David Ogilvy's Copywriting Technique That Made a Homeless Man's Cup Runneth Over …
I hope you've enjoyed this week's Writer's Life as we’ve examined some of the most innovative ad campaigns of the past 10 years or so.
I want to end the week with a story about copywriting legend David Ogilvy featured in the book The Idea Writers, by Teressa Iezzi.
He was walking down the street one morning when he encountered a blind homeless man begging.
The sign read:
I am blind, please help.
His donation cup was empty.
Ogilvy paused and rather than putting some money in the man's cup, he took the man's sign and rewrote it.
When he left his office later in the day, the homeless man's cup was overflowing with money.
So what had Ogilvy written on the man's sign?
Instead of just conveying information (I am blind) and asking for an action (please help), it now told a story.
Using just seven words, Ogilvy conjured up an image in people's minds that played to their imaginations, fueled their emotions, and lit their memories on fire.
The homeless man's sign now read:
It is spring, and I am blind.
When people read the sign, they immediately thought of their own springtime memories.
The beauty of a cool spring morning. The exhilaration of flowers blooming and nature in all its glory. The pretty girls (or handsome guys) dressed casually enjoying a sunny day.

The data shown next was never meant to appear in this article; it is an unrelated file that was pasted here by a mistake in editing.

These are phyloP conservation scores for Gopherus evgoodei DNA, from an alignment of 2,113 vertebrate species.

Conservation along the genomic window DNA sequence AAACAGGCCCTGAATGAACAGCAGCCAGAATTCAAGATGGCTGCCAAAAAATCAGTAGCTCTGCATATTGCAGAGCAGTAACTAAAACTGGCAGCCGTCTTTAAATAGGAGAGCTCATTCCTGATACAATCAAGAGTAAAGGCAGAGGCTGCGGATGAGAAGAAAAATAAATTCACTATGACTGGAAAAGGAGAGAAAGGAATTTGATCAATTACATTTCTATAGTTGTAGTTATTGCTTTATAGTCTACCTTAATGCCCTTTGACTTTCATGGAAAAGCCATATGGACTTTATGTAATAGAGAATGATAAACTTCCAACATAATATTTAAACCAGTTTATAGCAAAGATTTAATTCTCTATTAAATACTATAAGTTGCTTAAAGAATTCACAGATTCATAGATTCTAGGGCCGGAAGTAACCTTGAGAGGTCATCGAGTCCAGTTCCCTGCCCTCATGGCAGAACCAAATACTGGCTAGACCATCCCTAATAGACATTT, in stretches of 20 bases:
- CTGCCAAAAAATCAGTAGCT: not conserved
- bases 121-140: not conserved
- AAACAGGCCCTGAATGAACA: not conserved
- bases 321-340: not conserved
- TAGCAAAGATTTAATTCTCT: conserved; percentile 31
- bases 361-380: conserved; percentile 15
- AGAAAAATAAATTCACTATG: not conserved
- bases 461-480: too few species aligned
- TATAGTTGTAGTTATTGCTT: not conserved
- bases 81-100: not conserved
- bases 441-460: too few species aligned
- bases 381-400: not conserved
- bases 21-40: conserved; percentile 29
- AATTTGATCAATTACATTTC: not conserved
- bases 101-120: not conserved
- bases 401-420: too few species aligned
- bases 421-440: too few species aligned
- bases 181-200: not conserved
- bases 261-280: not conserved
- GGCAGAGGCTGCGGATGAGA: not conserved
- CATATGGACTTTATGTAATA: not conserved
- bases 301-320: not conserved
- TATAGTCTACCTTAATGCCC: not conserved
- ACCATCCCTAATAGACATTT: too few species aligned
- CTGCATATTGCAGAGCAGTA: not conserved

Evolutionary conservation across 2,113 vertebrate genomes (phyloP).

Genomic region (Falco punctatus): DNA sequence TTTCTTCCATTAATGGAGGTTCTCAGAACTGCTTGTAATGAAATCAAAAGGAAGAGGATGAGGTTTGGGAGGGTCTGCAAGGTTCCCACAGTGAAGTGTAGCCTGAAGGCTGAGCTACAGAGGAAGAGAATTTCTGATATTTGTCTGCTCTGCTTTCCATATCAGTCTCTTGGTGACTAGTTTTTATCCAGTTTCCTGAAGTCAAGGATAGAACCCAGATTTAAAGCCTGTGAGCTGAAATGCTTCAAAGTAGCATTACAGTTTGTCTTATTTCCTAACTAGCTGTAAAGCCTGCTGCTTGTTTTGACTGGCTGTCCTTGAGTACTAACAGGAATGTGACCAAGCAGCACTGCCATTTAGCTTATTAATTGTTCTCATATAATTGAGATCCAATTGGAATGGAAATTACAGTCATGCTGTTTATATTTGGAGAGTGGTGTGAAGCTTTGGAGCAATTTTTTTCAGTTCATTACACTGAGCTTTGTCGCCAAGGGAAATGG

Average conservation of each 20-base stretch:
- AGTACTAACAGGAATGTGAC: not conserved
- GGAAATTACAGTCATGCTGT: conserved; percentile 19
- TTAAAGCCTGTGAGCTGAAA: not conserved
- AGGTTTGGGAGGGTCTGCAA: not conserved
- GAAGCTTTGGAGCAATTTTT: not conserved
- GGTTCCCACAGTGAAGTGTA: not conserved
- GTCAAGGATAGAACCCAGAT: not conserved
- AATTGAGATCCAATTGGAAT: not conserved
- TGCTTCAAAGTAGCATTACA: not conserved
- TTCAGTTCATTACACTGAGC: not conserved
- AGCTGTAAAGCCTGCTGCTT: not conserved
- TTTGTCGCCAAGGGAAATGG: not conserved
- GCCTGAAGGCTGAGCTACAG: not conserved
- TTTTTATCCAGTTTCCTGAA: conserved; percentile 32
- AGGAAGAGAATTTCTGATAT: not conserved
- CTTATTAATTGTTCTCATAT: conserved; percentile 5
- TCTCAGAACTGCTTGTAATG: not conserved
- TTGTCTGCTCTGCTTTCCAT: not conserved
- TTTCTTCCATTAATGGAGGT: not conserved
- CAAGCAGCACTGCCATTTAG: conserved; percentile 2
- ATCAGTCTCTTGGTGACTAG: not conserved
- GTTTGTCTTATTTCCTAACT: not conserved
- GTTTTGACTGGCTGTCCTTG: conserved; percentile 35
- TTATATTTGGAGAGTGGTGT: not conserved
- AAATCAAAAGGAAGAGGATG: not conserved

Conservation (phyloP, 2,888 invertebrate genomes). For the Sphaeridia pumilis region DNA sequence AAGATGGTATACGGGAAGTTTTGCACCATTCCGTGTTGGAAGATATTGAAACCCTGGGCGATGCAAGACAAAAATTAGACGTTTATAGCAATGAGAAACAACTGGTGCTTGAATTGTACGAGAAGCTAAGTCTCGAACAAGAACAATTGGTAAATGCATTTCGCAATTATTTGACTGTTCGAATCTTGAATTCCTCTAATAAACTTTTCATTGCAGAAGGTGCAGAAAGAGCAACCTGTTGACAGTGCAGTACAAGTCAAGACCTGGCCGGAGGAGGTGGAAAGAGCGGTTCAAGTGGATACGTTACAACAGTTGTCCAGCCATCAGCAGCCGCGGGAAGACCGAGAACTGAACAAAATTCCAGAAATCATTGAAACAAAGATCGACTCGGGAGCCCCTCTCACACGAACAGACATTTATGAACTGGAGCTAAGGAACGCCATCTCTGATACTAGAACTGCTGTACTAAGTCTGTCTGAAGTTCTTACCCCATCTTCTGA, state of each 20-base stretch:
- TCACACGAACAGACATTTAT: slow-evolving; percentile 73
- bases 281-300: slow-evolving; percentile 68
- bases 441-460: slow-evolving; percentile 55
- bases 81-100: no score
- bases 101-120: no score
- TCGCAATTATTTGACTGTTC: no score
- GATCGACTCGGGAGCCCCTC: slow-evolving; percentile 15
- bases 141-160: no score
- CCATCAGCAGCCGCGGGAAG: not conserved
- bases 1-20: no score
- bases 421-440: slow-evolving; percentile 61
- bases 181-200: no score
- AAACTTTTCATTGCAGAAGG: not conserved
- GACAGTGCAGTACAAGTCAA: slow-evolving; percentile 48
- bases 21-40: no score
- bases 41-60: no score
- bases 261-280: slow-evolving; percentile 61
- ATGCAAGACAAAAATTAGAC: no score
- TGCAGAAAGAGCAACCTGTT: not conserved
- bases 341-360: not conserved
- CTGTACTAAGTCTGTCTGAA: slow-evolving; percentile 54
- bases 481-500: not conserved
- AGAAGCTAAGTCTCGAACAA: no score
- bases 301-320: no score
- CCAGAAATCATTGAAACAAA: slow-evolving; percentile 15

They thought of all that — and then of how this poor man was deprived of enjoying any of it.
Their empathy for the man made them open up their hearts (and wallets and purses) to him.
Great story, wouldn't you agree?
It turns out there is more to the story … or should I say "less."
Earlier this morning, Nick Usborne saw the original version of today's issue on the AWAI website. He immediately emailed me with a subject line that read: It wasn’t David Ogilvy!
The story, which has become part of advertising folklore, was based on an actual incident in the life of French poet Jacques Prevert.
In addition, both of the key lines are different!
Here is the Prévert story (using a poem by American poet David Kirby as the source):
Prévert saw a beggar who had a sign that said "Blind Man Without a Pension."
Prévert asked him how it was going.
The beggar replied …
"Oh, very badly. People pass by and drop nothing in my hat, the swine."
Prévert took the sign from him and altered it.
A few days later, he went up to the beggar and again asked him how things were going.
The beggar said, "Fantastic! My hat fills up three times a day."
Prévert had written the following on the beggar's sign:
"Spring is coming, but I won't see it."
When I first read the Ogilvy story I thought it was a great story. But I think Prévert's story is even better. Not only because I like his line better, but because it actually happened.
Thank you Nick your value input into today's issue.
But either way, the lesson here is the power of the story. Stories allow you to "show, not tell." Stories give you the power to tap into your reader’s imagination and trigger deeper emotions.